Does it matter whether he drew a penis intentionally or unintentionally?
Scientists have created software that can grade short-answer essays in five seconds.
Most research on compulsive gambling focuses on the psychological, biological, or even moral profiles of gambling addicts—but the real problem may be the slot machines.
Yes, according to these studies. And wine is the drink of choice.
We calculated what menu items would cost if fast-food workers made at least $15 per hour.
Does the rise in IQ scores over the past century mean people are getting smarter? Since the beginning of the twentieth century, IQ scores around the world have been increasing at a rate of around three points per decade, leaving intelligence researchers puzzling over whether historical gains in IQ—known as the “Flynn effect”—reflect an increase in general intelligence or something else, be it better education, better nutrition or even bigger brains.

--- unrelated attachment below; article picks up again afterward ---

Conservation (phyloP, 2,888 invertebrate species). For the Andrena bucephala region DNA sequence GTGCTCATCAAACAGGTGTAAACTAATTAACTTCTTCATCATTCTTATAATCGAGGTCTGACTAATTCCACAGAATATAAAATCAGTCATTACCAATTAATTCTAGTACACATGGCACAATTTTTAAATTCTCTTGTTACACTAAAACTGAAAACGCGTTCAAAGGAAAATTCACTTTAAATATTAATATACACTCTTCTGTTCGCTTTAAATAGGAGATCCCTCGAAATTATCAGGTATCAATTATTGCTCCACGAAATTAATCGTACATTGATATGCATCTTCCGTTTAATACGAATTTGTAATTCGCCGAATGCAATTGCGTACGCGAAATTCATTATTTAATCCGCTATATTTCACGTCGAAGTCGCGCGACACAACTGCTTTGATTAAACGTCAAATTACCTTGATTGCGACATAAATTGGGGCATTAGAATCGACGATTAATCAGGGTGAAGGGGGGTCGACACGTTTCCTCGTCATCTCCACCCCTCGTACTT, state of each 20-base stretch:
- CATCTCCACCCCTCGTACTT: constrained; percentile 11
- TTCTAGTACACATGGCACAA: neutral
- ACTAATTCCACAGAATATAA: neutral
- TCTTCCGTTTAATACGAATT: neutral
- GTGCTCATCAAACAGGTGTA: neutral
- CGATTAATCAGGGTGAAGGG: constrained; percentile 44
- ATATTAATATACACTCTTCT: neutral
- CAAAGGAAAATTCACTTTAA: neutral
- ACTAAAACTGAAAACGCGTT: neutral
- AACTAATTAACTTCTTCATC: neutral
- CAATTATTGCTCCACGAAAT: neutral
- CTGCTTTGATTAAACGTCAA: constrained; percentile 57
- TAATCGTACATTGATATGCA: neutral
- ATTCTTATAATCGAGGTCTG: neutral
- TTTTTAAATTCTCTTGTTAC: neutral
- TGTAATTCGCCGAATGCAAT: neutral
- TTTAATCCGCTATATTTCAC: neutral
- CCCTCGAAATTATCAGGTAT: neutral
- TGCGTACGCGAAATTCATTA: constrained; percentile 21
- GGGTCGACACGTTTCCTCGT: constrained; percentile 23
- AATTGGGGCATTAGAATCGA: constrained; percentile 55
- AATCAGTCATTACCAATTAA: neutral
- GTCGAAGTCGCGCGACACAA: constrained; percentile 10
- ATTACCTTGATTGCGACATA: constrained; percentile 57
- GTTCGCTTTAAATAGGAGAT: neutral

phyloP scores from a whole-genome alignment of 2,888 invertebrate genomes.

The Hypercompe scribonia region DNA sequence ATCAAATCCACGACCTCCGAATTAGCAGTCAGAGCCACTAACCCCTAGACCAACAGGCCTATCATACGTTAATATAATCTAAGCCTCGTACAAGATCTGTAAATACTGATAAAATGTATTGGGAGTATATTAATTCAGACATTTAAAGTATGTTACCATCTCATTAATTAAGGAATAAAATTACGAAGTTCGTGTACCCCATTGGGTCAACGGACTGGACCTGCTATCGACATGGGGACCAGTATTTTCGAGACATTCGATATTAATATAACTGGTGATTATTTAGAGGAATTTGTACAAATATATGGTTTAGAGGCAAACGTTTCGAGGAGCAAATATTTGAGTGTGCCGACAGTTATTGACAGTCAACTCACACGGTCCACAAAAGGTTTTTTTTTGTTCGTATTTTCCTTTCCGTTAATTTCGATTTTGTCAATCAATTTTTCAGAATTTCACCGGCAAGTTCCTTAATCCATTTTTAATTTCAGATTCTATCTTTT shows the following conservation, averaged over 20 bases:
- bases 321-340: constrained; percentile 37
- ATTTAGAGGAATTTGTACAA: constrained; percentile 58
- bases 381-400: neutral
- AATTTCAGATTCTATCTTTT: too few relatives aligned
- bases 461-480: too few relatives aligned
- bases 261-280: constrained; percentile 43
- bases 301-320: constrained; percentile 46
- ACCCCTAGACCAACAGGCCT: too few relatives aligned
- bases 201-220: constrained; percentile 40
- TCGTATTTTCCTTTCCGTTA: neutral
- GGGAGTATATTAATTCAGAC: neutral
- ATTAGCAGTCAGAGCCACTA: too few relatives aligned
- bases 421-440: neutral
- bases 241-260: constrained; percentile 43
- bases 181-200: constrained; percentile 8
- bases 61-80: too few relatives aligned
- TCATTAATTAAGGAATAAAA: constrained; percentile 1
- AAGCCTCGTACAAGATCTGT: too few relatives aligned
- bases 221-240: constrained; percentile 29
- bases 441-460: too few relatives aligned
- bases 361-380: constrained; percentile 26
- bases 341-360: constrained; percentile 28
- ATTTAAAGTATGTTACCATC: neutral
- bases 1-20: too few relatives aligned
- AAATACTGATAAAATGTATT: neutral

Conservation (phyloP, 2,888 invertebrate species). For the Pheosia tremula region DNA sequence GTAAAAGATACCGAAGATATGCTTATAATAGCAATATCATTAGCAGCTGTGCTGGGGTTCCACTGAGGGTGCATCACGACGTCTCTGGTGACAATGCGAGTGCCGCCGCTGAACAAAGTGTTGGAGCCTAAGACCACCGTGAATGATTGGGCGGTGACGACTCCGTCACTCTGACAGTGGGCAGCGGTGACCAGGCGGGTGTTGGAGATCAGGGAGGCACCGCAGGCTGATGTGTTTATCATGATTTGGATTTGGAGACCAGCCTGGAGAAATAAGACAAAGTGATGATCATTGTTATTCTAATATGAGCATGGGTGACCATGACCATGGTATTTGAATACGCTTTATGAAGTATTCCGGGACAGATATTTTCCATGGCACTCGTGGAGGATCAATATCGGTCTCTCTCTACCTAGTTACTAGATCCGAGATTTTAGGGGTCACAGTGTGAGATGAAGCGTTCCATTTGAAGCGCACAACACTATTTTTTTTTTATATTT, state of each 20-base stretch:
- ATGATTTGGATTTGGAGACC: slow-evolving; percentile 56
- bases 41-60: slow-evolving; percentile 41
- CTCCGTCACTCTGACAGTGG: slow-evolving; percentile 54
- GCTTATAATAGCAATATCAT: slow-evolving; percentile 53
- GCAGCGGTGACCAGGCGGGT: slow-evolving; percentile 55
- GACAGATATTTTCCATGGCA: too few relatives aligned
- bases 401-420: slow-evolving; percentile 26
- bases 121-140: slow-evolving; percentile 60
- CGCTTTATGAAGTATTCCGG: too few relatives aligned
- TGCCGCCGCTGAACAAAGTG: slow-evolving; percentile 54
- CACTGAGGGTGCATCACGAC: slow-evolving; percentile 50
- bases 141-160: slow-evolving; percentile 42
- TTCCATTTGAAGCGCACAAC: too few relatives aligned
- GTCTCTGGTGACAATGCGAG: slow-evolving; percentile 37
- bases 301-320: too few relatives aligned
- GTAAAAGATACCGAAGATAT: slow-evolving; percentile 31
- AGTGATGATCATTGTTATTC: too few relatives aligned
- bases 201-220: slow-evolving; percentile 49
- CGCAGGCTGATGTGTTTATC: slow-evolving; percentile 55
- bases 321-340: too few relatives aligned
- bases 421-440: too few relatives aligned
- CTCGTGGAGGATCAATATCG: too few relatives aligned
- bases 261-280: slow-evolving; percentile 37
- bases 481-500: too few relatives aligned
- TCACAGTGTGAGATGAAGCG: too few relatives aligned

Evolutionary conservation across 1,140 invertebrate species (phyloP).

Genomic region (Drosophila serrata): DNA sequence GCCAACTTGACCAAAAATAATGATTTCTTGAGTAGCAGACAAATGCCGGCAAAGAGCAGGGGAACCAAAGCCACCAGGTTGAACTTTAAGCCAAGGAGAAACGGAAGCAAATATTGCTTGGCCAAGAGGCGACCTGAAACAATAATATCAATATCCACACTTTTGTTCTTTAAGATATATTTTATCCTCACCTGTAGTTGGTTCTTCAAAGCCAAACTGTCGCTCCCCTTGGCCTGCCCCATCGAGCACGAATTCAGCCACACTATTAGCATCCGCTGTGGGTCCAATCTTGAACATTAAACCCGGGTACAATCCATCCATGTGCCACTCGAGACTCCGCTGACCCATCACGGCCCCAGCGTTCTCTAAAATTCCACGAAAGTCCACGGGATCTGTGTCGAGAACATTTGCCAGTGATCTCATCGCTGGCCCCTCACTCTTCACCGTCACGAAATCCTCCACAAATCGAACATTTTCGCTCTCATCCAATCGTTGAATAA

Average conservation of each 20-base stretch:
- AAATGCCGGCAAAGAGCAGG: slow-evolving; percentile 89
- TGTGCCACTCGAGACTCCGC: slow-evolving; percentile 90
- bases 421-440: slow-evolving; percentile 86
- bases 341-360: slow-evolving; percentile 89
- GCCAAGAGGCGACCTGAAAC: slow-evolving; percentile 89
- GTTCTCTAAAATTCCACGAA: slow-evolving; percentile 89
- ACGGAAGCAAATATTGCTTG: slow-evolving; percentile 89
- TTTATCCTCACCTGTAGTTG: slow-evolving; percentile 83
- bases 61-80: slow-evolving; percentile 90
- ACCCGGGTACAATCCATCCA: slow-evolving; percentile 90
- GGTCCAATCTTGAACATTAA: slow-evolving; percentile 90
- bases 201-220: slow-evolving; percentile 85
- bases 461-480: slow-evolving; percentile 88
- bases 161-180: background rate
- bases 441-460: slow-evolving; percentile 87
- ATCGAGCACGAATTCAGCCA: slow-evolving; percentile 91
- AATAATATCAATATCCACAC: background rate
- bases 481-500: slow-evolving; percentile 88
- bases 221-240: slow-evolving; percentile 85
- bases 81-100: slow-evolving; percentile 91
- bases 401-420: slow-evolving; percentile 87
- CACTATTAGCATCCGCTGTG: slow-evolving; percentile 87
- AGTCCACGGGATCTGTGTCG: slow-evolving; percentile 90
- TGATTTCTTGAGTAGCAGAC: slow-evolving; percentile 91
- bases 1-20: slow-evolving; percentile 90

The psychology of big groups.
Take the test and see how you compare.
Are scientists less rigorous about applying proper research standards when their subjects are mice? That’s the question Jennifer Couzin-Frankel investigates in the latest issue of Science—and her findings are disturbing. According to her paper, “When Mice Mislead,” scientists working with mice routinely use small sample sizes, select their subjects unsystematically, and even lose track of their data or—most ominously of all—leave out results that don’t support their research.
From "Black Day" in South Korea to South Carolina's "Secession Day."